When you trade the markets, you don’t know the exact probability of winning or losing on a given trade. You won’t know how much you will profit or lose. A CTA does extensive historical testing on their concepts and trading strategies to understand what to expect. They will also pull huge data samples of market prices from a data vendor or real-time trades to get a clearer picture and try to nail down the “expectancy” of their particular methodology and trading system. After investigating trade-by-trade and crystalizing the risk-to-reward ratio of each trade and its frequency of occurrence, they have a far greater understanding of their trading system and what is to be expected with any given trade. This takes work and can be expensive, but it is critical to success and confidence in your trading methodology.
If a CTA is purely a discretionary or nonsystematic trader, they will review their past trading results and investigate how they make or lose money. They will look at each trade on a one-lot basis. With the knowledge of what their risk was going into the trade (initial exit point) and the closed profit or loss, they can calculate their risk-to-reward ratio for each individual trade and get some confidence and certainty on the risk-to-reward on future trades.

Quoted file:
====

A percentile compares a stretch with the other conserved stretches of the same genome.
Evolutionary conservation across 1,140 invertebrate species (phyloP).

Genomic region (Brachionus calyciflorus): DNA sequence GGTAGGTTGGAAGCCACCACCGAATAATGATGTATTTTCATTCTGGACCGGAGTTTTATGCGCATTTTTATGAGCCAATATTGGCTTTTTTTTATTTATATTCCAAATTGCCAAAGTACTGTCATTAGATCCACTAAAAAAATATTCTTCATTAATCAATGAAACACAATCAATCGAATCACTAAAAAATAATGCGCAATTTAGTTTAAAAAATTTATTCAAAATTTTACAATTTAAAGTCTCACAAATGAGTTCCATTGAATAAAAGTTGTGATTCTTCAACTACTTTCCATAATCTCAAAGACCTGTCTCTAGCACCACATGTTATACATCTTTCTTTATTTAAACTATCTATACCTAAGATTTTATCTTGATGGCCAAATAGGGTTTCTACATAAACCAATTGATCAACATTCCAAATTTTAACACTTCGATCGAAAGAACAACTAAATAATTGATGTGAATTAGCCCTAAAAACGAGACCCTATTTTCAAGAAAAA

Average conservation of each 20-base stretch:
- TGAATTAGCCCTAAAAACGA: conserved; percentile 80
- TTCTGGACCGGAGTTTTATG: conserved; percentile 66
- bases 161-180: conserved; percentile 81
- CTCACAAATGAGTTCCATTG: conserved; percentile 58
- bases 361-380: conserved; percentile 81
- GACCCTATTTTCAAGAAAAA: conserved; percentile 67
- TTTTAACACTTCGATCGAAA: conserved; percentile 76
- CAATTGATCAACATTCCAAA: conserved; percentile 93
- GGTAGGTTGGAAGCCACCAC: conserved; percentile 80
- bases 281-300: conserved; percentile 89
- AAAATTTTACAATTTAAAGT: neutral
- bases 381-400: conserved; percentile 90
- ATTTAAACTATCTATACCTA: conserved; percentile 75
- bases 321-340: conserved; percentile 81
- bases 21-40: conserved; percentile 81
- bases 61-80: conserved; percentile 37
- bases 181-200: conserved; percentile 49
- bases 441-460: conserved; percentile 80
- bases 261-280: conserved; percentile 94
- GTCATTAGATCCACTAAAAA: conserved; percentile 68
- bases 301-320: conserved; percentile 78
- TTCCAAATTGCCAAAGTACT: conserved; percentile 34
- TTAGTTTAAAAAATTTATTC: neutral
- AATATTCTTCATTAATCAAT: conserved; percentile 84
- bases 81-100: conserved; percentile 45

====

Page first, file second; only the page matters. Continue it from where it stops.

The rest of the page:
Commodity Trading Advisors often refer to a trade’s reward-to-risk ratio as an “R Multiple – R is simply a symbol for the “initial risk” on a given trade. To calculate this ratio (R multiple), take the amount of profit captured after exiting a trade and then divide this by the initial risk you assumed at the outset (keep in mind most top CTA’s know where they are getting out of a trade, especially a losing trade before they ever get in). For example, if you entered a trade with an initial risk of $700 and made $2100, the R multiple would be 3. R multiples can also be negative (-3) if you have a losing strategy or trading system.
CTA’s track every R multiple for every trade they initiate, so they know the general reward-to-risk they are taking on in any given trade. Still, with the back-testing, they have already analyzed hundreds if not thousands of trades that make up their systems. These results will then make up a historical simulation, the inputs, and components of “Expectation.” The pattern and consistency of these R multiples will determine a CTA’s method or trading system’s overall expectancy. Armed with this knowledge, a professional CTA can then define appropriate position sizing given their AUM (assets under management) and apply that to their trading methodology to meet their objectives.
There is much more to this topic which I will follow up with tomorrow, but I wanted to lay some initial groundwork for you before we move forward.